As this off-the-beaten-track destination is situated in the Amazon region, we recommend checking your vaccinations (Yellow fever, Tetanus) and packing the right equipment for a humid climate (repellent, practical clothes etc.).


The wild stream

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5. San José del Guaviare

Guaviare is a department in the central south of Colombia. Due to its location in the Amazon jungle, the region was heavily affected by the drug trade and considered off limits for many years. This, however, has changed completely and now the department’s capital San José is opening for tourism - and there is a lot to see and do in and outside of the town!


Puerta de Orión

One characteristic of the department is its abundance of water. San José lies directly at the Guaviare river and you can easily take a canoe and go kayaking in the surrounding bodies of water.

Due to all the water, this region is very biodiverse. If you are interested to see animals like pink dolphins, caimans, monkeys, toucans, parrots, and hummingbirds in their natural habitat, the chances here are very high!

You might have heard of Caño Cristales, the rainbow river with its stunning red algae. Near San José, you also have the chance to observe this amazing water vegetation and it is less expensive than Caño Cristales and less visited too!

Worth a visit are the Laguna Negra (a water mirror in the middle of the jungle), Damas del Nare (where if you are lucky will see pink dolphins) as well as the natural pools of Los Tuneles and  Las Delicias waterfall.


Laguna Negra


The  Cerro Azúl hill is known for its red rock paintings from a pre-Columbian culture. It is estimated that the paintings were created by indigenous tribes about 1.000 years ago!

The paintings

In the Serranía de la Lindosa you will find surreal rock formations in the so-called “Ciudad de Piedra” or Rock City. Although the rocks aren’t man-made but rather formed by nature, you feel like strolling through an ancient city with a long lost culture.


Ciudad de Piedra

Other wonders of nature to visit while in Guaviare are the caves “Los Tuneles” and the “Puerta de Orión”, a structure of rocks, where you can supposedly see the Belt of Orión during December nights.

To get to San José you can either go by bus from Bogotá or Villavicencio with the bus company Flota La Macarena or take a flight with Satena Airline.

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6. Punta Brava

Punta Brava is located on the Pacific Coast in the Chocó region, one of the most biodiverse regions in Colombia. It is covered in dense tropical forests that provide a home for many plant and animal species. In Punta Brava, the rainforest and the Pacific ocean merge and show their unique beauty.


Colombian Pacific Coast

This region is ideal for nature-lovers and eco-tourists who want to explore nature, the wild vegetation and the impressive Pacific Ocean. You can do a lot of different activities there e.g. swimming at the beach, hiking through the tropical forest to hidden waterfalls, and look for some birds.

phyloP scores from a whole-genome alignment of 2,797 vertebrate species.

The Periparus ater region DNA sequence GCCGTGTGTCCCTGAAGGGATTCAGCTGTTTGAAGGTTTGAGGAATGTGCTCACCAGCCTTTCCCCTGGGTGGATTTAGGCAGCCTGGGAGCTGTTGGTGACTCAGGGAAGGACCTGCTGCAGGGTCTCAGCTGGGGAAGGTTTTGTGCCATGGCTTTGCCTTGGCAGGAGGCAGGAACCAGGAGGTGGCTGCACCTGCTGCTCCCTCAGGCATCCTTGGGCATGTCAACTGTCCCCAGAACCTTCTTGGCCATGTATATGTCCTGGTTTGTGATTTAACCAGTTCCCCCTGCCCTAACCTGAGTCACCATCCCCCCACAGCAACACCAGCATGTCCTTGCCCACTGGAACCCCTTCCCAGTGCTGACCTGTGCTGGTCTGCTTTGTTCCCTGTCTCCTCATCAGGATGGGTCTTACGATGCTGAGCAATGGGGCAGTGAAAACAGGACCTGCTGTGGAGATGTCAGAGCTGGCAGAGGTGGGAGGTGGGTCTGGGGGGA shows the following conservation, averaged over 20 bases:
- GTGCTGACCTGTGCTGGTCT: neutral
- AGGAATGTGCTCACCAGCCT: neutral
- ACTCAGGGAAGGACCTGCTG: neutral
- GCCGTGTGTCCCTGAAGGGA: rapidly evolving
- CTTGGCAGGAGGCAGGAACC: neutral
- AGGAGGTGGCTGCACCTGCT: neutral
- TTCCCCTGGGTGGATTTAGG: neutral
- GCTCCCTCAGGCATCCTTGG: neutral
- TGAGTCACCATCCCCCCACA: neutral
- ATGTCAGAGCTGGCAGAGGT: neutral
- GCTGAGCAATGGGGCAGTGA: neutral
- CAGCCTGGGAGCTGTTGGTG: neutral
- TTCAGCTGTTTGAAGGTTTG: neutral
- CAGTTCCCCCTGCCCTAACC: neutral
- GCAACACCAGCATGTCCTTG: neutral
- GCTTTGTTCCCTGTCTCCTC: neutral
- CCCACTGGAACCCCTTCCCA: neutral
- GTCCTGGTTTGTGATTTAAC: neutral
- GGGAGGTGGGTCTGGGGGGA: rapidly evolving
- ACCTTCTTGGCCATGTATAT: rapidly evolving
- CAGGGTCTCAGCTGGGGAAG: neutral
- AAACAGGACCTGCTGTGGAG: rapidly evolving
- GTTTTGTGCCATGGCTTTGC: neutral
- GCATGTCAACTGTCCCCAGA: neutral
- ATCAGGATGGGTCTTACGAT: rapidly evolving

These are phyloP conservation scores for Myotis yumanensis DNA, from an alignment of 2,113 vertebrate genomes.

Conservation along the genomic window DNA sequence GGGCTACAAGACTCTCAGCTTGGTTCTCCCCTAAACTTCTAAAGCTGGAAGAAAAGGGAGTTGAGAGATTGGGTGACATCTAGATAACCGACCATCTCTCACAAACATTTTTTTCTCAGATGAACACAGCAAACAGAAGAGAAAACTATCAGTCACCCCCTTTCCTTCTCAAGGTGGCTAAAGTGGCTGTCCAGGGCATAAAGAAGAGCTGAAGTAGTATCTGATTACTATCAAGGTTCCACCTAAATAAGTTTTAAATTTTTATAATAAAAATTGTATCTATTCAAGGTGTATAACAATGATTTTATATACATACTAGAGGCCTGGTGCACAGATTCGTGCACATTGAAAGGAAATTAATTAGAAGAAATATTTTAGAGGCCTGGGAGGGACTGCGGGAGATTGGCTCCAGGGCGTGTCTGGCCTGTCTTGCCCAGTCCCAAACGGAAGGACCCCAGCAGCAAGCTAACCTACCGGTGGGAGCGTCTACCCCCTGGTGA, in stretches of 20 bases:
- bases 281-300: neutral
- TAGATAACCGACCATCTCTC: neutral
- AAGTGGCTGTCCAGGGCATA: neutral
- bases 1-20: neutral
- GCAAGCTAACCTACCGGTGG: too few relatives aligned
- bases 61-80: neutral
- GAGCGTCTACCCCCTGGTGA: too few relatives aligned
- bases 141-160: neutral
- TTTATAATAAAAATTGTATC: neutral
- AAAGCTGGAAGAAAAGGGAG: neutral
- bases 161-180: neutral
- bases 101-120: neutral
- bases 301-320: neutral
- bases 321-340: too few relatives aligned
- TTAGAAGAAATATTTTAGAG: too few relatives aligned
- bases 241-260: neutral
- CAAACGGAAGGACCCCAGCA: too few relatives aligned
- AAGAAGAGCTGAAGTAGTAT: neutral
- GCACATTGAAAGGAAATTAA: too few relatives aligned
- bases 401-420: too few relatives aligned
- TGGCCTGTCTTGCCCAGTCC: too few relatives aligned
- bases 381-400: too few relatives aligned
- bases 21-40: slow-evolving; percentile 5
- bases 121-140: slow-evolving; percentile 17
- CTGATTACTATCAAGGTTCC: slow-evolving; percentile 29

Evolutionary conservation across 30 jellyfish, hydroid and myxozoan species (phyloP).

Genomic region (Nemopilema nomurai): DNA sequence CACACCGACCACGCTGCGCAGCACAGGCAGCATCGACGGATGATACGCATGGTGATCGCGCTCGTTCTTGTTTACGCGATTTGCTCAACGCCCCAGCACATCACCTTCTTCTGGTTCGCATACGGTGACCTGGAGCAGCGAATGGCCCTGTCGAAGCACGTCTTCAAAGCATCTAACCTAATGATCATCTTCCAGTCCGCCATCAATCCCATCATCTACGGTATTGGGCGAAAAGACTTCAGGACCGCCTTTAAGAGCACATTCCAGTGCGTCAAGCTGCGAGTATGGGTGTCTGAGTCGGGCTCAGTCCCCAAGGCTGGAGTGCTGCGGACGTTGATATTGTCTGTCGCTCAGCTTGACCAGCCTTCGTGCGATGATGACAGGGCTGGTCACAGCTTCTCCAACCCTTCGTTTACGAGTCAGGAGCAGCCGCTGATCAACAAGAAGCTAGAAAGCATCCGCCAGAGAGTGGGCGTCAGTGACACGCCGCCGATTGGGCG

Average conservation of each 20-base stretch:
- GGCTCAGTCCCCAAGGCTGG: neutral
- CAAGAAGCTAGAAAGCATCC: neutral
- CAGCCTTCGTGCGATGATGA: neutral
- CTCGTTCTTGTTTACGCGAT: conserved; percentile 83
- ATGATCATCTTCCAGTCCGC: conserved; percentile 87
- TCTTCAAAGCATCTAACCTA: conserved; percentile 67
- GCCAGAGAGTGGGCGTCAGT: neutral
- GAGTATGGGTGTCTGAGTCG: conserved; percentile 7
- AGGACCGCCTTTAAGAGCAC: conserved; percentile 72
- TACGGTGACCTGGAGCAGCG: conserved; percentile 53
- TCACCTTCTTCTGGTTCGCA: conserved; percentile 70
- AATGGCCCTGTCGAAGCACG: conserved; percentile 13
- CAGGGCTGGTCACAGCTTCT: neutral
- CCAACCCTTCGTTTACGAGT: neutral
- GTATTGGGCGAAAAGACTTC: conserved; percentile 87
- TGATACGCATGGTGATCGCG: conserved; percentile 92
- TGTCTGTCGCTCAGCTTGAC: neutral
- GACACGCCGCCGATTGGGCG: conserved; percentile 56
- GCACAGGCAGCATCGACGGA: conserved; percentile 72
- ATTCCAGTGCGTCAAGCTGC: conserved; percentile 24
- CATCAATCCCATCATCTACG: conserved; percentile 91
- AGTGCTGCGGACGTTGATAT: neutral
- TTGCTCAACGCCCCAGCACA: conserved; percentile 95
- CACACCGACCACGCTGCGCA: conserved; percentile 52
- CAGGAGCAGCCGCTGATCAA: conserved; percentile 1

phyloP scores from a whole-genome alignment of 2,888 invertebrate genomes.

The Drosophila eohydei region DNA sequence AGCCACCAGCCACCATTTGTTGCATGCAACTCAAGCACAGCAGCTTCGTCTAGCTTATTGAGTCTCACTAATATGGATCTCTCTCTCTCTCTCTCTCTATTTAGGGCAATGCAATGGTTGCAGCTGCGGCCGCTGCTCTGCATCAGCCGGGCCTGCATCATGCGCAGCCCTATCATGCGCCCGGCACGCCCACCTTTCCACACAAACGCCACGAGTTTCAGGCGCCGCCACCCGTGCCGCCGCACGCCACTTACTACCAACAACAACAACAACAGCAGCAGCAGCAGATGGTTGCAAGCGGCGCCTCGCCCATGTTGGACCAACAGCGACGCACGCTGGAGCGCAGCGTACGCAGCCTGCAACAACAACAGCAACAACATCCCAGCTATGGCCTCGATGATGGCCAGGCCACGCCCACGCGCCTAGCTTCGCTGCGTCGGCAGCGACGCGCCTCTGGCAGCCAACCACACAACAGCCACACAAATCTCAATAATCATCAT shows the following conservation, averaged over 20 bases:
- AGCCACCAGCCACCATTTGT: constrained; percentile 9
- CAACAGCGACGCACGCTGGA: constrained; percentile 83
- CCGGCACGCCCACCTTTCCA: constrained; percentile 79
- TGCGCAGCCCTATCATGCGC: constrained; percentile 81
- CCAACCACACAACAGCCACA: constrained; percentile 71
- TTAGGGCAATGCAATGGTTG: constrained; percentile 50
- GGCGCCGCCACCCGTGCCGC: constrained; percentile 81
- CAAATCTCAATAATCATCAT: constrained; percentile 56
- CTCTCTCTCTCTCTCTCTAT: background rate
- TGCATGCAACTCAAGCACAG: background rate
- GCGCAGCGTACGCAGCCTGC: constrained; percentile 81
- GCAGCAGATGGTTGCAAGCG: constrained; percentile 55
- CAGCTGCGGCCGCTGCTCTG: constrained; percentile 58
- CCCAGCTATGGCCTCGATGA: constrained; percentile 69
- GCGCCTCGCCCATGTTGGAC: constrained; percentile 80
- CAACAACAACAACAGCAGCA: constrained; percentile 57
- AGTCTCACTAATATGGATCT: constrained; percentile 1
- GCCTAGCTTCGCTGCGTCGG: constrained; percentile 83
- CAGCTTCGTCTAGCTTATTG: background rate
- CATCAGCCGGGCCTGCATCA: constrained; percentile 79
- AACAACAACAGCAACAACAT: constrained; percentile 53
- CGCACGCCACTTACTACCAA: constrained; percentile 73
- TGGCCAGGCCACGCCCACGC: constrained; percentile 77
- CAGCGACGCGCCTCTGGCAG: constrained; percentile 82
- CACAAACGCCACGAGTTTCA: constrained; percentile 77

Between June and September, there is a high chance to be able to observe humpback whales near the coast. Every year they travel to the warmer waters of the Pacific near the Colombian coast to mate and give birth. Should you go in that period, we definitely recommend a whale watching tour!


Jumping Humpback whale, photo by CUE Colombian Underwater Expeditions

It is relatively easy to go there compared to other destinations. To Punta Brava and Nuquí, you can take a flight from Medellín or go by boat from Buenaventura. Although you can reach it easily and there exists touristic infrastructure, not a lot of tourists go there, keeping this place with its touch of hidden paradise.

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7. Isla de Providencia

This Caribbean Isle is part of the department of Archipelago of San Andrés and lies far away from the Colombian mainland, between Costa Rica and Jamaica. It might be one of the most common travel-dream-come-true destinations with its long white sanded beaches and crystal clear turquoise waters.


Beach at Isla de Providencia


The activities you can do there easily fill some days. Enjoying the spectacular beaches by relaxing on the warm sand and swimming in the blue ocean. Snorkeling and Scuba diving to explore the Caribbean marine life and the colorful coral reefs. Tasting delicious seafood and fresh fish.

On the island, you can also find the Old Providence McBean Lagoon National Park that is made up of coral reefs, tropical forest, mangroves, and lagoons. The Peak Forestry Reserve invites to hikes through the green nature. On Cayo Cangrejo (in English: Crab Key), a mini-island next to the main one where you can have a breathtaking view of the whole reef!


Cayo Cangrejo


A lot of people know San Andrés Island, but not many take the extra trip to this island as there are no direct flights from the mainland (only from San Andrés). Also, going there is relatively expensive, so you should think about your travel budget if you plan to visit.